11. You came in for a pre-read or taped audition even though you’ve read for us several times before. No ego about it. You showed up to do your work and shared yourself with us in a more intimate way than in front of a room full of producers.

12. For a small role you kept it simple, you were alive in that one moment. You understood that smaller roles are often there to move the story along. You didn’t make it more than it was but you did bring a specific life to the world. And realize, in smaller roles, you’re often cast because you were “the guy.” Sometimes it’s as simple as that. You looked and felt right.

VFw9UreKm-pW4nTqpOTPv0FITFUK8_KdeaRkKxCY-xs 13. The timing was just right. Three actors just tested and were rejected with the pilot about to shoot in 2 days. You were at the right place at the right time. And you did strong work.

14. Your work moved us on an emotional level. Chemicals were released. Our stressful day was suddenly uplifted by the personal, courageous, emotionally connected experience you shared with us.

15. It was a joy to spend time with you. You brought your open heart, your vulnerability, your love of the work into the room. We want to spend more time with you. And a whole bunch more reasons.

There are no absolutes. So many factors go into making a casting choice. And you have no control over most of this process. What you do have control over is the kind of work you bring into a casting room, the way you approach each experience, and the joy you share in doing the work for it’s own sake. If you allow yourself to be fully present, bold, specific, emotionally engaged, and you share that with us as your collaborators… If you bring yourself fully to the work, we will fall in love. We will be your champions. And if it’s not this role, then another one. But you’re in our hearts and minds for good. Also visit Backstage for this piece: Why We Cast You?!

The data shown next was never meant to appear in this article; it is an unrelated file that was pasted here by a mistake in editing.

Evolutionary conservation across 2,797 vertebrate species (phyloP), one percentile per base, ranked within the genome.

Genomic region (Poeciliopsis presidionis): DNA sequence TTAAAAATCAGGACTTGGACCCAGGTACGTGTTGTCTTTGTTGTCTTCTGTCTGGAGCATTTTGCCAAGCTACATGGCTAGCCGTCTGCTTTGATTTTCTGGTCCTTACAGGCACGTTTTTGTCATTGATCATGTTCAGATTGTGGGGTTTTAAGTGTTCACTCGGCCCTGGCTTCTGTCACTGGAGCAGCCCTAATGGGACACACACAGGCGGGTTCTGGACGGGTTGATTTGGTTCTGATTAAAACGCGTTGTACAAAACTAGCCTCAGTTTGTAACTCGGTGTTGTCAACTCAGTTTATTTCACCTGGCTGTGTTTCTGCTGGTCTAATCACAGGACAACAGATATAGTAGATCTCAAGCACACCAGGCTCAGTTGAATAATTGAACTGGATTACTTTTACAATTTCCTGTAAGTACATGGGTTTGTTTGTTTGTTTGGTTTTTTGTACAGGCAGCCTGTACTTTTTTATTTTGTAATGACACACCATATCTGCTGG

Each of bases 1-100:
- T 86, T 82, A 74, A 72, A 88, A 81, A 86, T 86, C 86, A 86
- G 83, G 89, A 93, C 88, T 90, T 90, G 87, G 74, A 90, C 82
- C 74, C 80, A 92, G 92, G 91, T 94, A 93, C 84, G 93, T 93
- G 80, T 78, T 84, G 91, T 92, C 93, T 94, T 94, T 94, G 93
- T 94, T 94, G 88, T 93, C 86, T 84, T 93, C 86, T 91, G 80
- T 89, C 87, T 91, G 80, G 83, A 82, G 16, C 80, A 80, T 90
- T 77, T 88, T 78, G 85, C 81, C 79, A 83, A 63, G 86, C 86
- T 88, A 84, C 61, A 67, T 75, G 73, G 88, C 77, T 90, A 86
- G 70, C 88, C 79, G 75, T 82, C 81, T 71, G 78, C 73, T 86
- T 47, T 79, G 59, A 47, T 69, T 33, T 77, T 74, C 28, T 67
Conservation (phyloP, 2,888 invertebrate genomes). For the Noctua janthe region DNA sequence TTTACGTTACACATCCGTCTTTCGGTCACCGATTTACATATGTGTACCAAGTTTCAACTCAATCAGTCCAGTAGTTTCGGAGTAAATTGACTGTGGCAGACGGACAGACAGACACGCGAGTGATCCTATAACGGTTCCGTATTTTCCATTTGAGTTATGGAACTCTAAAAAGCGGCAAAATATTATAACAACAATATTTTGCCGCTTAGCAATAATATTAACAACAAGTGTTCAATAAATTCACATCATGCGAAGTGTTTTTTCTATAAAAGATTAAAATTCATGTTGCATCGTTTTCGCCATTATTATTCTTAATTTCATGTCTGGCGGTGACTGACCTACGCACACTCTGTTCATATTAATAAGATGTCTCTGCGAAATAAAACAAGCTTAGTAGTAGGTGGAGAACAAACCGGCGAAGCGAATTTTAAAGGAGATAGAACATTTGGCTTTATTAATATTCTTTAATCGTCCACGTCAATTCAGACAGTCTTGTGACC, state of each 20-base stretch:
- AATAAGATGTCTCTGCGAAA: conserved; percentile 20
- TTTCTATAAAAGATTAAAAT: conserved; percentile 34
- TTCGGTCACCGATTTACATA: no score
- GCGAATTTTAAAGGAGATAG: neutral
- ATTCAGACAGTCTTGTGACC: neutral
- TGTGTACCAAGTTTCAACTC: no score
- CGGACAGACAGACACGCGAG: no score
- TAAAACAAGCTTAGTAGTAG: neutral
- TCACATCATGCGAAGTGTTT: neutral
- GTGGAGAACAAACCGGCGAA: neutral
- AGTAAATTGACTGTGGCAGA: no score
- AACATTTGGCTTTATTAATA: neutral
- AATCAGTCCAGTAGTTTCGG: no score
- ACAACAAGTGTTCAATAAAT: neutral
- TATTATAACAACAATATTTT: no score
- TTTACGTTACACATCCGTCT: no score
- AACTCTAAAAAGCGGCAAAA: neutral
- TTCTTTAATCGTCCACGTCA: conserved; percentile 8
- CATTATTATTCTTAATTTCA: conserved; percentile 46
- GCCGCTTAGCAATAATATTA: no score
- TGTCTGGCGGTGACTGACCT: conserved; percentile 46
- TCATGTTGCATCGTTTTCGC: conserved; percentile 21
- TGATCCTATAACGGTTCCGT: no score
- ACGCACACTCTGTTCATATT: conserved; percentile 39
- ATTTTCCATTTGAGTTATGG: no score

The Power of ‘Abandon Script’!

Posted by Steve Braun on April 03, 2014  /   Posted in All Categories


By: Will Doughty

Improvisation training is the first thing any commercial agent and casting director will tell an actor to get on their resume. We knows this. Recently improv has started to flood into mainstream Television and Film. Starting with Waiting for Guffman and continuing with any Judd Apatow Production. Today actors flock to get training at multiple improv schools to “get it on the resume”. It’s fun for awhile; then the inevitable question occurs, “How will this help me?” “Practically speaking, how is this going to book me a job? I’m an actor, not an improviser! I’m not getting paid to perform a 15 minute set at 11pm on a Thursday. How can improv help me book television work or a role in a movie?”

For 16 years I’ve been asking that question while training and performing improv. I am dedicated to answering that question. I’m obsessed with improv and love scripted work. At the BGB Studio, Risa Bramon Garcia and Steve Braun gave me the opportunity to try something new. The Missing Link. The answer to the question, “How will this help me?”.

Below are 7 reasons how improvisation is vital training for any actor. (no late night show required)